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I am reading the book "Notes on logic and set-theory".

It gives the following definition:

Given a set $X$ of variables and operational type $\Omega$ ($X \cap > \Omega = \emptyset $), the set $ F_\Omega (X) $ of $\Omega$-terms is defined inductively:

a) If $x \in X$, then $x \in F_\Omega (X) $

b) If $\omega \in \Omega$, with $\alpha(\omega) = n$ and $t_1, t_2, > ..., t_n \in F_\Omega(X) $, then $\omega t_1 t_2 ... t_n \in > F_\Omega(X) $.

It then states the following theorem:

$F_\Omega(X) $ is the free $\Omega$-structure generated by $X$, i.e., given any $\Omega$-structure $A$ and any function $f:X \rightarrow A$, there exists a unique homomorphism $\bar{f}:F_\Omega(X) \rightarrow A$ extending $f$

About the preceding definition of "free $\Omega$-structure generated by $X$" I have the following questions:

  1. What does it mean that an homomorphism extends a function?
  2. What is the general meaning of that definition?
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It's a little difficult to tell which answer would be appropriate. Did you simply encounter the term free $\Omega$-structure and you can't make sense of it, or have you already seen a description of it, and you are unsure whether you got everything right in understanding it? If the latter should be the case, could you please give us some more context about your understanding, or lack thereof (e.g. what is unclear in the definition)? – Nils Matthes Jul 24 '13 at 8:21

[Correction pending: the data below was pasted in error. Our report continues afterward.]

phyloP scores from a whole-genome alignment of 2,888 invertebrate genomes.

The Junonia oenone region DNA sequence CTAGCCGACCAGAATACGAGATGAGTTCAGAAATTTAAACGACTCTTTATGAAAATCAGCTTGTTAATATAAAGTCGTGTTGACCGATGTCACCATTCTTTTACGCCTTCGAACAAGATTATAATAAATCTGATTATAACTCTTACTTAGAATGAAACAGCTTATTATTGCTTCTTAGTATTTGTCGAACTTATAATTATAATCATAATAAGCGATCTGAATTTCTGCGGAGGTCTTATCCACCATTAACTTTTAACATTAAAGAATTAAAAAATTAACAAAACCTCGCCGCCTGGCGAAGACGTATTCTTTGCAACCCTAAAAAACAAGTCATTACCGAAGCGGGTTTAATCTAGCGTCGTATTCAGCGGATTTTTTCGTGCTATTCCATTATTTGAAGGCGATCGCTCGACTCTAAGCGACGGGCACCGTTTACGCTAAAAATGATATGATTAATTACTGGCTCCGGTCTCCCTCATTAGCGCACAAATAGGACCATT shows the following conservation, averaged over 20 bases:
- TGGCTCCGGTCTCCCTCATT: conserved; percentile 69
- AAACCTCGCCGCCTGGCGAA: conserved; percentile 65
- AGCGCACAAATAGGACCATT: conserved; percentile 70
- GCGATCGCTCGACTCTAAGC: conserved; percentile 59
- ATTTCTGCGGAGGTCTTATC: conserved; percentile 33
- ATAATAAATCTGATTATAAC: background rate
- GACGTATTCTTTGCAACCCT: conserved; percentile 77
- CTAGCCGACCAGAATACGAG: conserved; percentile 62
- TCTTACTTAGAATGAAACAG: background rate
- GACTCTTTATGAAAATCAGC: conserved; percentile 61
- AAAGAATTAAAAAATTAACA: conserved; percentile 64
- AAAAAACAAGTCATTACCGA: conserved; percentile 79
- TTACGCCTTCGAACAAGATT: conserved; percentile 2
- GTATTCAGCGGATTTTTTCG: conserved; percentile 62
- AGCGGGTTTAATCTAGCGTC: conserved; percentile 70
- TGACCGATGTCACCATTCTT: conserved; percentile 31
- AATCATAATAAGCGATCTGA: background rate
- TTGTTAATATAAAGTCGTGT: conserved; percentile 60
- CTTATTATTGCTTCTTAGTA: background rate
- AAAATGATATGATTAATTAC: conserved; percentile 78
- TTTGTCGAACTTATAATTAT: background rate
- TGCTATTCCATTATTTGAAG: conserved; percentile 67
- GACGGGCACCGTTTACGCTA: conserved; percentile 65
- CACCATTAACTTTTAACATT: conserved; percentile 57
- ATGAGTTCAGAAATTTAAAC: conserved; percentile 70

@NilsMatthes: I added the book definition, I hope now it is clear – Robbo Jul 24 '13 at 13:33
  • Concerning your first question, note that by definition $F_{\Omega}(X)$ contains $X$. Hence given an $\Omega$-structure $A$ and a map $f: X \rightarrow A$, you can of course ask whether there exists a morphism \begin{split} \overline{f}: F_{\Omega}(X) \rightarrow A \end{split} of $\Omega$-structures such that $\overline{f}(x)= f(x)$ for every variable $x \in X \subset F_{\Omega}(X)$. If this is the case, we say that $\overline{f}$ extends $f$. The choice of the wording should be clear, since $\overline{f}$ is the same as $f$ on the set $X$, so that $\overline{f}$ really extends $f$ from $X$ to all of $F_{\Omega}(X)$.
  • Concerning your second question, I am not quite sure what you would like to hear, but in some sense $F_{\Omega}(X)$ is the "biggest" $\Omega$-structure containing the given set of variables $X$: for every $\Omega$-structure $A$, which contains the variables $X$ you can find a morphism of $F_{\Omega}(X)$ into $A$. Also, the theorem in your question tells you that whenever you want to construct a morphism $F_{\Omega}(X) \rightarrow A$ of $\Omega$-structures, you only need to define it on $X$, for it will then extend uniquely to all of $F_{\Omega}(X)$. That is one nice thing about free $\Omega$-structures.